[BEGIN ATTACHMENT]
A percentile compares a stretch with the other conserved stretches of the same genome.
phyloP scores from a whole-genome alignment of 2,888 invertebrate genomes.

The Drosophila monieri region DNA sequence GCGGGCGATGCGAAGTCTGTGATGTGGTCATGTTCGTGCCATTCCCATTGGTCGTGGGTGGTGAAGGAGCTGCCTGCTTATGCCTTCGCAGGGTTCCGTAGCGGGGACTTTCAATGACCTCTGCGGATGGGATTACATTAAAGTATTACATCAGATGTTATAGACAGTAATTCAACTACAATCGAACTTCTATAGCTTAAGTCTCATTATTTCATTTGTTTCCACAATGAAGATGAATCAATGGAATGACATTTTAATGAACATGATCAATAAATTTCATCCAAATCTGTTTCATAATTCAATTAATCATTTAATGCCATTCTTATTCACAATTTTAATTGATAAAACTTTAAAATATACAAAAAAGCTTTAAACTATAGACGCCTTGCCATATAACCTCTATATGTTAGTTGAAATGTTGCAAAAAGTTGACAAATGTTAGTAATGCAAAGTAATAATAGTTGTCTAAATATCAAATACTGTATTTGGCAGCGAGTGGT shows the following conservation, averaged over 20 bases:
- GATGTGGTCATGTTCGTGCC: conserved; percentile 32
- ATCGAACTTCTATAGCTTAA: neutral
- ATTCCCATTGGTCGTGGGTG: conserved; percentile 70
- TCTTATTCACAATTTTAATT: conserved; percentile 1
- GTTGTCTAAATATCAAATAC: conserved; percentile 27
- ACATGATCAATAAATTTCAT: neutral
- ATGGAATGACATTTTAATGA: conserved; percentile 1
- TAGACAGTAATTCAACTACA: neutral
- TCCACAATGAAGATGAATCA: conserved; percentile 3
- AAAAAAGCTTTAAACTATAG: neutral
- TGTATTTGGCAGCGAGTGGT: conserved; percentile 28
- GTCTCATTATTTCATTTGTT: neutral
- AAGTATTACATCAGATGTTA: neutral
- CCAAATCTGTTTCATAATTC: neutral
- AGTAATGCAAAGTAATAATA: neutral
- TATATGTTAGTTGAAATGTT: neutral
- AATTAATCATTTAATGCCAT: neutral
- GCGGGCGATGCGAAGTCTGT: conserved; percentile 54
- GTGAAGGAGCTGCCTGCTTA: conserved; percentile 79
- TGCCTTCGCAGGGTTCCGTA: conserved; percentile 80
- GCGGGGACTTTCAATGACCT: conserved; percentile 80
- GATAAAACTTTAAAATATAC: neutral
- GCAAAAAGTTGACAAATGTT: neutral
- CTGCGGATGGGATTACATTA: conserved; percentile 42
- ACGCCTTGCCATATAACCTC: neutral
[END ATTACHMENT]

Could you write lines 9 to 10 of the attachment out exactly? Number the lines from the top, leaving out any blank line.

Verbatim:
- ACATGATCAATAAATTTCAT: neutral
- ATGGAATGACATTTTAATGA: conserved; percentile 1